In Africa’s drylands, people are facing some of the hottest conditions on earth. The climate emergency means temperatures in this area are rising at twice the global average. With this comes less rain and an ever-spreading desert landscape. And at the sharp end of both gender inequality and climate change, its women who feel this impact the most.
To mark this year’s UNCCD Desertification and Drought Day’s theme ‘Her Land. Her Rights,’ we’re shining a light on Tree Aid’s work supporting women on the frontlines of global heating. Through advocating for land access, our projects help to put gender equality at the heart of restoration efforts.
In many areas across the Sahel, gender inequality is embodied in laws and traditions that prevent women’s access to land. As most women in rural regions earn a living through agriculture, this barrier has a huge impact on their ability to grow or sell enough food to survive.
At Tree Aid, we know that growing trees can provide a solution. How? Because trees can offer food security, a way to make an income and more fertile land for farming. But access to space is key.
That’s why we work with governments, authorities, and communities to advocate for women’s rights to manage land. Through projects such as our Forest Governance initiatives in Burkina Faso, we work holistically with women and communities to provide key skills that help them to tackle poverty and earn a living through selling and harvesting tree products.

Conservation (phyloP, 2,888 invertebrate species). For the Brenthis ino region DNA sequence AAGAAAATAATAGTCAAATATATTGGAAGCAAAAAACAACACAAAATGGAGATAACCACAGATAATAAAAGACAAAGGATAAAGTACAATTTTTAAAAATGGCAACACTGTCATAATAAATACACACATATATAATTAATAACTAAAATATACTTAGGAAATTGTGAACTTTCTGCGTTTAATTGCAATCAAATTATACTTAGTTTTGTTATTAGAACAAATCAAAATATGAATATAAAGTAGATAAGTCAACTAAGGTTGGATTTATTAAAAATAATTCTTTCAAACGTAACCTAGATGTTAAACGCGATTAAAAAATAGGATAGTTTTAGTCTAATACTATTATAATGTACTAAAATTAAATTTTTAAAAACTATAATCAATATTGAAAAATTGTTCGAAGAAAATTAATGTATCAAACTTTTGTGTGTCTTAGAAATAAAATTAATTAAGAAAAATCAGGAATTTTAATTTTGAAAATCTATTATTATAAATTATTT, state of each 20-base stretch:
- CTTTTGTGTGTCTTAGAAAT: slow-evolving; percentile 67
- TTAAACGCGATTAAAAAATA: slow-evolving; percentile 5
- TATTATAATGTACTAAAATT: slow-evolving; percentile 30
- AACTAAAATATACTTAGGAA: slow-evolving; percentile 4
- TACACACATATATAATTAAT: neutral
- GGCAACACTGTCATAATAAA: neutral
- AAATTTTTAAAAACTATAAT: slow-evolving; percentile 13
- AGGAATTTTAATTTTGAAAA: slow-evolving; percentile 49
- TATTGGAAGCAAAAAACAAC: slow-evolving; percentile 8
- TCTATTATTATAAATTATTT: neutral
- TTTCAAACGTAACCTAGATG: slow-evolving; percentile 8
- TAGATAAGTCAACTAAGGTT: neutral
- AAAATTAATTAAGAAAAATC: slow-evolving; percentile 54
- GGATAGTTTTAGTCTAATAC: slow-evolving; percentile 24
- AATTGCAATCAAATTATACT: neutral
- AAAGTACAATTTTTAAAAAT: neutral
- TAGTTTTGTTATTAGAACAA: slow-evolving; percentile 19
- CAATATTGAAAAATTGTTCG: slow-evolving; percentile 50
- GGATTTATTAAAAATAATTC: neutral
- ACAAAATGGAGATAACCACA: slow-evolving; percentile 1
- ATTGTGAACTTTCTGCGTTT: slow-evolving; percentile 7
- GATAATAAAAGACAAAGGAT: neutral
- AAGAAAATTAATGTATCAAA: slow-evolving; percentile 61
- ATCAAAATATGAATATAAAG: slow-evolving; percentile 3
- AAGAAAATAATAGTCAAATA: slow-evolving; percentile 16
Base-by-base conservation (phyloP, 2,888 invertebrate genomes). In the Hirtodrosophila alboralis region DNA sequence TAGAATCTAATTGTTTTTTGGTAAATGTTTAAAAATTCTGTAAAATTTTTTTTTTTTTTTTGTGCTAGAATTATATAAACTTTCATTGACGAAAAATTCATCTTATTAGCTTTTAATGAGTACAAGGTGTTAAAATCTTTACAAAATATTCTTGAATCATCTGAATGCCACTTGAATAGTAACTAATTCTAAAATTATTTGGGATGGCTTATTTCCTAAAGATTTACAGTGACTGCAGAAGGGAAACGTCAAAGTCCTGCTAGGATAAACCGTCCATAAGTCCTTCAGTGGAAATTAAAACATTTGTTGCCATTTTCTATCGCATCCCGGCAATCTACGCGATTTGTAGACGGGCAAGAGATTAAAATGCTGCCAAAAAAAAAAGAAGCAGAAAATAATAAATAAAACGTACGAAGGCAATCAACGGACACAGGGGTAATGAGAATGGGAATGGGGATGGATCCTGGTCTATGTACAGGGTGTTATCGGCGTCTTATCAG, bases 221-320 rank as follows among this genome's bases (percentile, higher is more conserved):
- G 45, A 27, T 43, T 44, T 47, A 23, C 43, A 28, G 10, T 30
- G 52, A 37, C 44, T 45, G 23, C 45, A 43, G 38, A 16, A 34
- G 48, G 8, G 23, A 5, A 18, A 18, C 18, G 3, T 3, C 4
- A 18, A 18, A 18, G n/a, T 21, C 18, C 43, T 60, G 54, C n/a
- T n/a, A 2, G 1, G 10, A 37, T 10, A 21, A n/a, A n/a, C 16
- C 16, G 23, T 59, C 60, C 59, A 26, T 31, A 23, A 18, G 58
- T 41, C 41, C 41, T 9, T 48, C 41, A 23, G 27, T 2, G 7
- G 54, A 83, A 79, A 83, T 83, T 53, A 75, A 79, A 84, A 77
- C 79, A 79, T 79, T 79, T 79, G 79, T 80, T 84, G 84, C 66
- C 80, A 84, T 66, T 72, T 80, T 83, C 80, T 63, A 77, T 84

To do this, our projects focus on advocating for land rights, and training women in key skills like natural resource management, agroforestry, enterprise development, and growing cooperatives.
Elizabeth is a rural farmer from Ghana. She was 21 when she become a Tree Aid project participant. Expecting her first child at the time, she spoke to us about the effect climate change was having upon her and her community.
"The land had lost its fertility and, because of this, any time we planted we were unable to get enough yield from our farms."
Through joining Tree Aid’s Grow Hope project, Elizabeth learned how to use Assisted Natural Regeneration skills (ANR) tehcniques, which involves grafting and protecting tree saplings, which helps to make sure trees survive to maturity. With this comes higher incomes through tree products. Being a part of the project has also helped Elizabeth start saving money for the future.
"It has reduced my poverty because I am part of the Village Saving and Loans Association. I take loans from the group to support my farming activities.
And I have gained knowledge - training on the importance of trees, why we should practice assisted natural regeneration and why we should plant trees."
Across our projects, putting control into the hands of women like Elizabeth has helped our participants transform lives and land. But there is still more work to be done.
This year, Tree Aid’s spring appeal is set to scale-up planting of the Great Green Wall and help make this urgently needed vision a reality. This is our Great Green Goal.
You can join the women of the Great Green Wall and make this your Great Green Goal. Support Tree Aid to help more people like Elizabeth today.